Missing the water mark (January 11, 2016)

Local providers fail to meet state standards in November, but they’re not alone

SACRAMENTO — Californians failed to meet the state’s water conservation standard in November for the second straight month; however, the subpar numbers were expected as outdoor water use typically drops in the winter months, according to the State Water Resources Control Board.


The City of Adelanto was not included in the board’s report; City Engineer and Public Works Director Tom Thornton told the Daily Press the city reported its numbers, but those values were incorrect so the state asked for a recalculation. The numbers were resubmitted, Thornton said, but he could not provide them as of Friday.

All other water providers in the High Desert combined for a conservation average of 15 percent with Victorville — at 17 percent — coming closest to meeting its standard.

Both Apple Valley Ranchos and Spring Valley Lake customers are above their cumulative standards of 28 and 32 percent, respectively.

Ranchos General Manager Tony Penna previously told the Daily Press that AVR customers need to conserve at an average of 15 percent through February for the company to remain above its mandate.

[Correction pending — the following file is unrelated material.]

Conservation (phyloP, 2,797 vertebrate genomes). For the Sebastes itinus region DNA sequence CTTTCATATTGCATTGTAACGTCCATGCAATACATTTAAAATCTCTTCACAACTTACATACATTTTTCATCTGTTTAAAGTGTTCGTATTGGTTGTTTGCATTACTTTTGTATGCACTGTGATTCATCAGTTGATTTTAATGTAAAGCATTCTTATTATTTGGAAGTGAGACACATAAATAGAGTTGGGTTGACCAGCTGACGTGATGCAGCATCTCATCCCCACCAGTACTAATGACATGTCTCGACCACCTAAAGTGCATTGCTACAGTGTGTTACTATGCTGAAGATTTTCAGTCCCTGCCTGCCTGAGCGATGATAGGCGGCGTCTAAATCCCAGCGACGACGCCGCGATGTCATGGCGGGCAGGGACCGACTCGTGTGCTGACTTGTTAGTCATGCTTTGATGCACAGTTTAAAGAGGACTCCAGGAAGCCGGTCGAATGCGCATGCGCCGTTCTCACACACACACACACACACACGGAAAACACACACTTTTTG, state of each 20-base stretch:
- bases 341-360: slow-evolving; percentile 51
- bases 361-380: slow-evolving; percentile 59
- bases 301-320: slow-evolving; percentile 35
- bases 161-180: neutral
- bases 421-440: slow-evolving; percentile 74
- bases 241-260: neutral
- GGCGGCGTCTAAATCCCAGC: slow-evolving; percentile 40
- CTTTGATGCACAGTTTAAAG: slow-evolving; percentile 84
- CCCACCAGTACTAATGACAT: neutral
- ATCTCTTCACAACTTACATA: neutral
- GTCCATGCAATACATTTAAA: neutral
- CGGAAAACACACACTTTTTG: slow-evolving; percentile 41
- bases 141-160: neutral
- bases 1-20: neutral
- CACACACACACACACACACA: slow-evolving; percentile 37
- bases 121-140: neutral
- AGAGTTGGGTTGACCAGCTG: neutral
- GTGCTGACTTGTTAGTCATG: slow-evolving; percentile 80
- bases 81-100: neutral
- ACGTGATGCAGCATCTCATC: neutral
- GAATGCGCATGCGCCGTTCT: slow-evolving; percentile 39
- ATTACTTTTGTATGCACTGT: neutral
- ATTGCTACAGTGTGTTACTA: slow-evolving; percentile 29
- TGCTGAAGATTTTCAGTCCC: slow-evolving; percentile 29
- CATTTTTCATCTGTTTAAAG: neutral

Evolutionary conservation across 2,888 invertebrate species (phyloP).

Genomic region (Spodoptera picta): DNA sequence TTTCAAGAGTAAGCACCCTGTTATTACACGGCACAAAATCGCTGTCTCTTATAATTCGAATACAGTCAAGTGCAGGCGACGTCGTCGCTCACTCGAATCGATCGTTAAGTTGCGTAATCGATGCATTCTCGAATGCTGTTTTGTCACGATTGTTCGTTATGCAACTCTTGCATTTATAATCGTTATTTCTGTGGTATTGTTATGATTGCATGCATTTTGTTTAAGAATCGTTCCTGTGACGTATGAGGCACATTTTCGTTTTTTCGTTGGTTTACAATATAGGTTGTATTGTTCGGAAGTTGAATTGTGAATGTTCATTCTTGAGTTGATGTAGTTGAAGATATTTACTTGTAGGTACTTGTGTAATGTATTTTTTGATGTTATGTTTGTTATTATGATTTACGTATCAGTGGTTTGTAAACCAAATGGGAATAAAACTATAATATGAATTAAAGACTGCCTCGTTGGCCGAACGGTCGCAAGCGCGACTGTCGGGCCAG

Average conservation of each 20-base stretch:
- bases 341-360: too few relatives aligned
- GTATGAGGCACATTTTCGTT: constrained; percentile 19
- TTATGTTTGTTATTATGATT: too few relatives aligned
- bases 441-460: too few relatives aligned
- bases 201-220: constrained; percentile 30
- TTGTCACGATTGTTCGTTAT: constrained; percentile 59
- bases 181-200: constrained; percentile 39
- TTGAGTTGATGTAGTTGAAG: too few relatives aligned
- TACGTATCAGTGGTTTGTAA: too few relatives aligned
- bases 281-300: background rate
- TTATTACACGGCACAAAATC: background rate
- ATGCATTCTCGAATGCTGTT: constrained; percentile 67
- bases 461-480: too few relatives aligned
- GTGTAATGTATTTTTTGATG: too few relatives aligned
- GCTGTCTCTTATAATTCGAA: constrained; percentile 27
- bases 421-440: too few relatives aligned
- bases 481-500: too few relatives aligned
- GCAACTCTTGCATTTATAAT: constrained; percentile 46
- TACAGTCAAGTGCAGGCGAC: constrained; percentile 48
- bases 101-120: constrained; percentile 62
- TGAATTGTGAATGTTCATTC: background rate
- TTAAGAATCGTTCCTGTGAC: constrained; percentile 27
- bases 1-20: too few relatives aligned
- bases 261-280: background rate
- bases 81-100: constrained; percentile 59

Golden State Water Co. ratepayers in Barstow have conserved enough water to post cumulative savings of 23.9 percent between May and November; however, GSW’s mandate is 24 percent and Resources Manager and Chief Hydrologist Toby Moore recently reported that the company could move into Stage 2 of its drought plan, which includes per customer allotments for water use and surcharges when consumption rises above those allotments if the downward trend continues.

We would love to not have to move into a higher stage, Moore said at the time, but if we don’t see a change in the pattern, we’ll likely have to move into some other effort — whatever that is.

At 26.2 percent total savings, the City of Victorville is also positioned just shy of its 28 percent mandate, data showed, as is CSA 70J — Oak Hills — where residents are fewer than 2 points off of their 28 percent mandate.

The City of Hesperia and the Phelan Pinon Hills Community Services District, however, remain the lowest performers in the region.

Since May, Hesperia has reduced water consumption by 22.5 percent. That is well below that city’s 32 percent mandate and a goal Mayor Bill Holland recently called unrealistic.

Outdoor water use in Hesperia is limited to five days per week and, in the High Desert, only the Phelan Pinon Hills CSD has been more lenient with regard to restricting outdoor irrigation as residents in those communities can currently use water outside their homes seven days per week.

Cumulative savings among Phelan and Pinon Hills residents stands at 16.7 percent through November; the CSD’s standard is 32 percent.


Source: Matthew Cabe, Daily Press